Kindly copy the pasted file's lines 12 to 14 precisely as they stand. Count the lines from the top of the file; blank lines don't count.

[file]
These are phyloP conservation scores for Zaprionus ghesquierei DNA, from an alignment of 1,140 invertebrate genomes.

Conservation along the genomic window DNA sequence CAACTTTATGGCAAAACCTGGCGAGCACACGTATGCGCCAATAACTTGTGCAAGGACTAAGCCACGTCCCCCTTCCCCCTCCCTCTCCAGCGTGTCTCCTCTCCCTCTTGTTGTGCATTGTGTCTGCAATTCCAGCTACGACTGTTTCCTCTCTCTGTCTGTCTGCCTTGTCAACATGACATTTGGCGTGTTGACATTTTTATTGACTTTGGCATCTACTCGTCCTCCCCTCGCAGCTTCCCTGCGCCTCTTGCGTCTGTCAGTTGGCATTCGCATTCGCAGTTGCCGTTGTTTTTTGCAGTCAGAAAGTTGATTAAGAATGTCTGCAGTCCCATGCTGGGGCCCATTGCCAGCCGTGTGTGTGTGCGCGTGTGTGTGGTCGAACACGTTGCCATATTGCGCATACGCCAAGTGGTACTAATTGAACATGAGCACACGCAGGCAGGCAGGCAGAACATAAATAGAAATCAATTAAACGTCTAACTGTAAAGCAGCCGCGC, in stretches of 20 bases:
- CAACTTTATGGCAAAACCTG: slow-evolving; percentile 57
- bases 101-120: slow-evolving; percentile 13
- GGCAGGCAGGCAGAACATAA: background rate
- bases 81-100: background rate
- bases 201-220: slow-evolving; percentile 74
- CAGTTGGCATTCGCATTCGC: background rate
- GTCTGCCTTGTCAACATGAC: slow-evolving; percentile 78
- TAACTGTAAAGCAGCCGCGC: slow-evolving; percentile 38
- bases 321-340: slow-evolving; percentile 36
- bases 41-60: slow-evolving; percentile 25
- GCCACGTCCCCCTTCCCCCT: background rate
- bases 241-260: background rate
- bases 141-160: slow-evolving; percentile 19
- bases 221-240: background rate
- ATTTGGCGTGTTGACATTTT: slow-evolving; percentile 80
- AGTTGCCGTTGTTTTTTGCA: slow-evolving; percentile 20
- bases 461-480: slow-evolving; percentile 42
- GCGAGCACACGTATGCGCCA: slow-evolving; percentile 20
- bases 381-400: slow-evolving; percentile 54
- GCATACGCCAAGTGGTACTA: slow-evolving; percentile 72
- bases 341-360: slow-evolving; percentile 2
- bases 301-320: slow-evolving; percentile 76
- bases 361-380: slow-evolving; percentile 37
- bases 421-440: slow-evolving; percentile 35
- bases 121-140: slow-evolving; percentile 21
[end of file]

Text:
- bases 41-60: slow-evolving; percentile 25
- GCCACGTCCCCCTTCCCCCT: background rate
- bases 241-260: background rate